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Legislating in the Shadows

Federal agencies are deeply involved in both the foreground and shadows of legislative drafting. In the foreground, agencies draft the substantive legislation the Administration desires to submit to Congress. In the shadows, agencies provide confidential “technical drafting assistance” on legislation that originates with congressional staffers. This technical drafting assistance provides Congress with agency expertise on the subject matter, which helps Congress avoid considering legislation that would unnecessarily disrupt the current statutory scheme. It also allows the agency to play an active—yet opaque—role in drafting legislation from the very early stages. In fact, the empirical findings presented in this Article, based on extensive interviews and surveys at some twenty federal agencies, suggest that agencies provide technical drafting assistance on the vast majority of proposed legislation that directly affects them and on most legislation that gets enacted.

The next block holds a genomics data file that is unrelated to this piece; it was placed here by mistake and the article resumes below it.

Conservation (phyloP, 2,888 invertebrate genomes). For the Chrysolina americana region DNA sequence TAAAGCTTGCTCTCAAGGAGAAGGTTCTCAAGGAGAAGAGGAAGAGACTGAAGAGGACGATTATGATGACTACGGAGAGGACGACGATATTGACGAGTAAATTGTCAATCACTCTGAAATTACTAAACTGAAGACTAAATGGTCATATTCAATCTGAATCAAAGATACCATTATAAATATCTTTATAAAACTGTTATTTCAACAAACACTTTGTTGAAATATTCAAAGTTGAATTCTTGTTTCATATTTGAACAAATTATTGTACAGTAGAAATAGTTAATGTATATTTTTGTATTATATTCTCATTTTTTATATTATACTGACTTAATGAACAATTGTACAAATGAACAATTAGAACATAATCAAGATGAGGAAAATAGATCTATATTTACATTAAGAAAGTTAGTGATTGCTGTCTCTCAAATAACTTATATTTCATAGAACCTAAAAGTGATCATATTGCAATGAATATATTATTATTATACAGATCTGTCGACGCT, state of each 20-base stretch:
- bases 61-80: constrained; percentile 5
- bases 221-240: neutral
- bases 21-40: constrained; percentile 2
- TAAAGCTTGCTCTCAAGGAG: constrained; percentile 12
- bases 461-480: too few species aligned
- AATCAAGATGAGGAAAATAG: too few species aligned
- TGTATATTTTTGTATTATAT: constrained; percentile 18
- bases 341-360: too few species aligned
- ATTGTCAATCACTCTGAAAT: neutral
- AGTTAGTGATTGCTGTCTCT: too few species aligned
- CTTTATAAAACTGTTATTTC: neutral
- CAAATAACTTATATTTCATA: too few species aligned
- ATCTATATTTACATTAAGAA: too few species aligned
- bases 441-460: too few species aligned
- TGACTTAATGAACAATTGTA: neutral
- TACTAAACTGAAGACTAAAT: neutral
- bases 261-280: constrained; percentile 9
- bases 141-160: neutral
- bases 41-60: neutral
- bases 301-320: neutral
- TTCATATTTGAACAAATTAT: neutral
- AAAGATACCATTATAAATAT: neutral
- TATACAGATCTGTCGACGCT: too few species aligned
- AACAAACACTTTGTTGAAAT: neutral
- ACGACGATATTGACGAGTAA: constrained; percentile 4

The underexplored yet widespread practice of legislating in the shadows has important implications for administrative law theory and doctrine, as well as the conventional principal–agent bureaucratic model. On one hand, this phenomenon perhaps supports the growing scholarly call that agencies should be allowed to engage in more purposivist interpretation (than their judicial counterparts) because of their expertise in legislative history and purpose as well as their role in statutory drafting. On the other, this phenomenon may cast some doubt on the foundations for judicial deference to agency statutory interpretations. Agencies are usually intimately involved in drafting legislation that ultimately delegates—to themselves—the authority to interpret that very legislation. In other words, many of the criticisms of agency self‐delegation raised against Auer deference could apply with some force to Chevron deference as well. At the very least, scholars should consider more closely the administrative state’s role in drafting legislation—especially drafting legislation in the shadows—when evaluating the level of deference courts should give to agency statutory interpretations. Such reconsideration is particularly warranted given the lack of transparency implicated by legislating in the shadows.